• Calcium: dairy such as milk, cheese, yogurt
  • Iron: it's important to get screened for iron status, as many women, especially endurance athletes, tend to have low iron
  • Healthy fats: focus on eating plenty of nuts (including peanut/almond butter!), seeds (flax, hemp, chia), olive oil, avocados, salmon
  • Adequate protein: 20-25 grams per meal, 10-15 grams per snack in the form of lean protein (chicken, fish, lean beef), nuts, yogurt, milk, beans, peas and soy
  • Energy-enhancing carbohydrates: the amount of carbs an athlete needs depends on their weight and what kind of sport they're in, but because carbs are our muscles' main fuel source, eating plenty of fruit, vegetables, whole grains, and potatoes is necessary to perform well and recover adequately. 

When speaking with female athletes, it's important to emphasize that food is fuel!

It's a good thing to eat when you're hungry and to enjoy food.  Eating more food doesn't necessarily equate to weight gain, and many times, it can actually lead to improved sport performance. If an athlete or parent of an athlete suspects they are having any of the issues discussed, they should talk to their doctor. There are other causes for amenorrhea, so it's important to consult with your doctor to rule out other causes! A Registered Dietitian can help athletes fuel their bodies properly to avoid issues related to female athlete triad and under-fueling for their sport.






NPR || To Thrive, Female Athletes Need a Lot More Food

The Informed Appetite || Drink Milk, or Don't. But Maybe Read This First (#Science!)

New York Times || After 'The Biggest Loser,' Their Bodies Fought to Regain Weight

Yeah...Imma Eat That || The Hunger and Fullness Scale (AKA How to Stop Dieting)




Tuesday, April 12, 2016

How Sweet It Is: The Truth About Hidden Sugar in Your Food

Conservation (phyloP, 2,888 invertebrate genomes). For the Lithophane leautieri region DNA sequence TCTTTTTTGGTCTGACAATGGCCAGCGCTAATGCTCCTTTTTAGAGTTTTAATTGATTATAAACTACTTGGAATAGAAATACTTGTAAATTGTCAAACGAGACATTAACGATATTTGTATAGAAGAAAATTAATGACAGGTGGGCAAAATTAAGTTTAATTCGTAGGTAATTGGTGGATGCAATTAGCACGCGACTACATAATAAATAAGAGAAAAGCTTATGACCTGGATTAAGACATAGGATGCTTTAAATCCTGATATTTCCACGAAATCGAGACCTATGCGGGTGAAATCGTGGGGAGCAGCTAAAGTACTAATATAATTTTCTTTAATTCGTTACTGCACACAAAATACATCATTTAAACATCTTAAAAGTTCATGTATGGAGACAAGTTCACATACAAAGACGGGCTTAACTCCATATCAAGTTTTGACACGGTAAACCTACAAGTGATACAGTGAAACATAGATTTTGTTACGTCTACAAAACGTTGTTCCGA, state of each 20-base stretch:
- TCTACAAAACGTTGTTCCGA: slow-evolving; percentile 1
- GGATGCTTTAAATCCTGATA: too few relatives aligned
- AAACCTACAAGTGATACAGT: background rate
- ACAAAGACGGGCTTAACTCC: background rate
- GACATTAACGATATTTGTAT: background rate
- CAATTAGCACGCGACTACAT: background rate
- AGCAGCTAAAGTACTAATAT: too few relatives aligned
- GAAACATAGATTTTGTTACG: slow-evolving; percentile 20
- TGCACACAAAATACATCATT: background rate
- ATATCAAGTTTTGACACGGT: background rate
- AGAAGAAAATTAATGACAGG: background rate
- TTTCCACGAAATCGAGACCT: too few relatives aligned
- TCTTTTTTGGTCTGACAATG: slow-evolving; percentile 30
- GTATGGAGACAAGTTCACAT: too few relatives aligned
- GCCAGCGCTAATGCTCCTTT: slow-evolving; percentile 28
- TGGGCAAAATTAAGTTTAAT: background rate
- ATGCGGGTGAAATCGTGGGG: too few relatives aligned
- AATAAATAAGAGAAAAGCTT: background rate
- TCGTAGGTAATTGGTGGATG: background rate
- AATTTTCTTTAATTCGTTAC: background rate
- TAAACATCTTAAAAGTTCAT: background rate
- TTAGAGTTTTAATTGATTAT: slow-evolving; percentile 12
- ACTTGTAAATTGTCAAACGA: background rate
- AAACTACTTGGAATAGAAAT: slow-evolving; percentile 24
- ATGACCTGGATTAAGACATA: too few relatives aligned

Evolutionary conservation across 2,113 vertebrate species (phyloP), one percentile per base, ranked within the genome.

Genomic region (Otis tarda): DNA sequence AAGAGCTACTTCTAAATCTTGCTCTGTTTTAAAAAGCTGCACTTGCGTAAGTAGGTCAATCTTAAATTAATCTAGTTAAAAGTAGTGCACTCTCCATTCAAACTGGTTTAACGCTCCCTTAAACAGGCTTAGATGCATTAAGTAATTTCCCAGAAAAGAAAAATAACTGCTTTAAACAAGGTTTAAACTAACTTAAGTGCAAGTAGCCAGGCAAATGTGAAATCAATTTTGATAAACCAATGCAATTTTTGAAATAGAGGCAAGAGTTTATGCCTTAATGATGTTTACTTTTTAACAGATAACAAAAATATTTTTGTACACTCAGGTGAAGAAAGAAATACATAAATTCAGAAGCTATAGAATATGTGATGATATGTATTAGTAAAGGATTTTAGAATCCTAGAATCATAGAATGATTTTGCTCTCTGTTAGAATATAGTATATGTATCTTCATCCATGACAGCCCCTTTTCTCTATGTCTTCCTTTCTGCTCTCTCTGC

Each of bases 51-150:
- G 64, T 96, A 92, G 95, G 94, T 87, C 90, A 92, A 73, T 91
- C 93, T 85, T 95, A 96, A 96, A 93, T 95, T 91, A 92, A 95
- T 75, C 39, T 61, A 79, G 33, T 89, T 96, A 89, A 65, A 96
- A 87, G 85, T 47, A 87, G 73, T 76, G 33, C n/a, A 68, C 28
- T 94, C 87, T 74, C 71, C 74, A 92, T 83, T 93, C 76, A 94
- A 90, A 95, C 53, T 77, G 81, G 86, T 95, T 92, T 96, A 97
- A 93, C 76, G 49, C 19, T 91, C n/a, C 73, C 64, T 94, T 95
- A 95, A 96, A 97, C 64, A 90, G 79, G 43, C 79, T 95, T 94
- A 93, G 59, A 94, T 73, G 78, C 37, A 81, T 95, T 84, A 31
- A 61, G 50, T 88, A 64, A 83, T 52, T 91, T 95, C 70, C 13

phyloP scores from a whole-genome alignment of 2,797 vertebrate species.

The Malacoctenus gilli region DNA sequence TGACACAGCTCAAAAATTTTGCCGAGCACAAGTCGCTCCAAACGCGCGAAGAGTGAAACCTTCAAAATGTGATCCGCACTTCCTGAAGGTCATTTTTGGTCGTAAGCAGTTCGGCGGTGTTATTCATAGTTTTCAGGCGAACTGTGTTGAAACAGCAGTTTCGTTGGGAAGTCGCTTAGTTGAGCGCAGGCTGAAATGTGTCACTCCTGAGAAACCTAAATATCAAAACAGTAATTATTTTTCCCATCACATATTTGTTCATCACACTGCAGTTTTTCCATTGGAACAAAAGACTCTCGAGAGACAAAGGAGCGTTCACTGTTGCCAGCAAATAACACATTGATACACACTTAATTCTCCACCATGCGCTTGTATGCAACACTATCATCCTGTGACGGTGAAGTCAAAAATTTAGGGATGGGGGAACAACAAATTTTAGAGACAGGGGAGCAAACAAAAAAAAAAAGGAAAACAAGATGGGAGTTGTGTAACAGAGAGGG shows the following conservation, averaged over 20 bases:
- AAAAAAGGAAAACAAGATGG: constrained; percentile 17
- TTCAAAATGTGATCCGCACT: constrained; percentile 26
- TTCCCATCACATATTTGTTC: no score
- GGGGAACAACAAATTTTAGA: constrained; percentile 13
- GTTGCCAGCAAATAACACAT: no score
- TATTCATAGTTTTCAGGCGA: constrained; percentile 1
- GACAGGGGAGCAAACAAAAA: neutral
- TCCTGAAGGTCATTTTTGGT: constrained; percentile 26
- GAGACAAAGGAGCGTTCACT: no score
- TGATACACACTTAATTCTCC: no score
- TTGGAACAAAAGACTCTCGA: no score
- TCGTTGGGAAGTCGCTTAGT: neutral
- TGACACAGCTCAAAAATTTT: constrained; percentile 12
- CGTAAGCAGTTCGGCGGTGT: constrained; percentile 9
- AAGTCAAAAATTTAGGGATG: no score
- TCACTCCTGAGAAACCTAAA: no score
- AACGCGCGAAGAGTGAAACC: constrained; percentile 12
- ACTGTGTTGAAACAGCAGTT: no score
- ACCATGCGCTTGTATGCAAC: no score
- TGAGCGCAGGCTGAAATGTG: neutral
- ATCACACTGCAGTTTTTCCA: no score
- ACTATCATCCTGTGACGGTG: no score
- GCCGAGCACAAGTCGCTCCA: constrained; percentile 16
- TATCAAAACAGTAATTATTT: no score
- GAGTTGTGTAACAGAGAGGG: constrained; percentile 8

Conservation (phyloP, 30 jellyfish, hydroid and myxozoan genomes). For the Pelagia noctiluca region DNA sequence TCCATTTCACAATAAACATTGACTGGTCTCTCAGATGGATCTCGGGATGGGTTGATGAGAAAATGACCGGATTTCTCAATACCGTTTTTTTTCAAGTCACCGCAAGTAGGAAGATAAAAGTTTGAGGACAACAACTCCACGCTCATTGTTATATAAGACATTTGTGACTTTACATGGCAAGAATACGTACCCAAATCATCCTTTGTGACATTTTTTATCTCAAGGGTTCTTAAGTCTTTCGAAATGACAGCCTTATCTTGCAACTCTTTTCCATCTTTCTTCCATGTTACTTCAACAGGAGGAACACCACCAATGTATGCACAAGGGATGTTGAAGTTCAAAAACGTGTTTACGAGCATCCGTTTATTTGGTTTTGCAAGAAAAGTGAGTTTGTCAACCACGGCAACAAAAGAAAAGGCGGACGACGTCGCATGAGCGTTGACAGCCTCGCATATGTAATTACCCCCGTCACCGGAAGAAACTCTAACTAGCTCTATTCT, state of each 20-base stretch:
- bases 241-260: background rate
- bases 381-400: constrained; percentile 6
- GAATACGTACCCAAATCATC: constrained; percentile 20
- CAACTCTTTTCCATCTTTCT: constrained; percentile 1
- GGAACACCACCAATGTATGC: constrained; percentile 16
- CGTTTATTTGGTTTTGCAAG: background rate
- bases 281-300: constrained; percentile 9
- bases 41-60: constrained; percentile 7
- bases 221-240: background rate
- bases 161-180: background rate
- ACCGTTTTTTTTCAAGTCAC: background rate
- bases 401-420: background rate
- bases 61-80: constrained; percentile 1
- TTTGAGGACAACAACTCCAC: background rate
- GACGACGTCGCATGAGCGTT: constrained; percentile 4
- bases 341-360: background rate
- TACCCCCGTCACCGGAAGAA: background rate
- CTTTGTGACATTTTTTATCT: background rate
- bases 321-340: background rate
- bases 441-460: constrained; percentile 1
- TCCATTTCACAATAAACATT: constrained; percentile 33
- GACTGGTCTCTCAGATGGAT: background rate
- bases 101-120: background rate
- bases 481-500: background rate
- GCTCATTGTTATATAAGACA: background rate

Many people consider sugary foods like soda pop, candy, cakes, chocolate and other desserts "junk food". We all know those treats aren't necessarily good for us - eating sugary treats can cause cavities, but increasing evidence suggests that diets which are lower in added sugars are associated with lower risk of cardiovascular disease, obesity, certain cancers, and type 2 diabetes. Added sugar in our diets, isn't necessarily a bad thing (there's a lot of misinformation out there about sugar being toxic...), but Americans are eating and drinking way too much sugar (much more than 30 years ago).

How much sugar are we really eating?

 According to the 2015 Dietary Guideline for Americans, added sugars account for an average of 270 calories per day in an American's diet, most of which come from beverages, then from snacks and sweets such as cakes, pies, cookies, etc. There are many recommendations for how much sugar should be included in your diet, but the 2015 Dietary Guidelines recommended that Americans should aim for 10% or less of their calories from added sugar each day. The World Health Organization (and the American Heart Association) further reduces that recommendation to just 5% of calories (about 6 teaspoons for women, 9 teaspoons for men) for further health benefits. These recommendations for teaspoons or calories of sugar go lower as calorie needs decrease, so children and older adults usually need much less sugar.

While some foods contain natural sugars, such as fruit (fructose) and dairy products (lactose), other foods will have sugars added in order to sweeten them (or if you like food science, sugar can also help preserve foods and aid in giving foods a certain texture, color, etc.) but don't really add any nutrition besides added calories.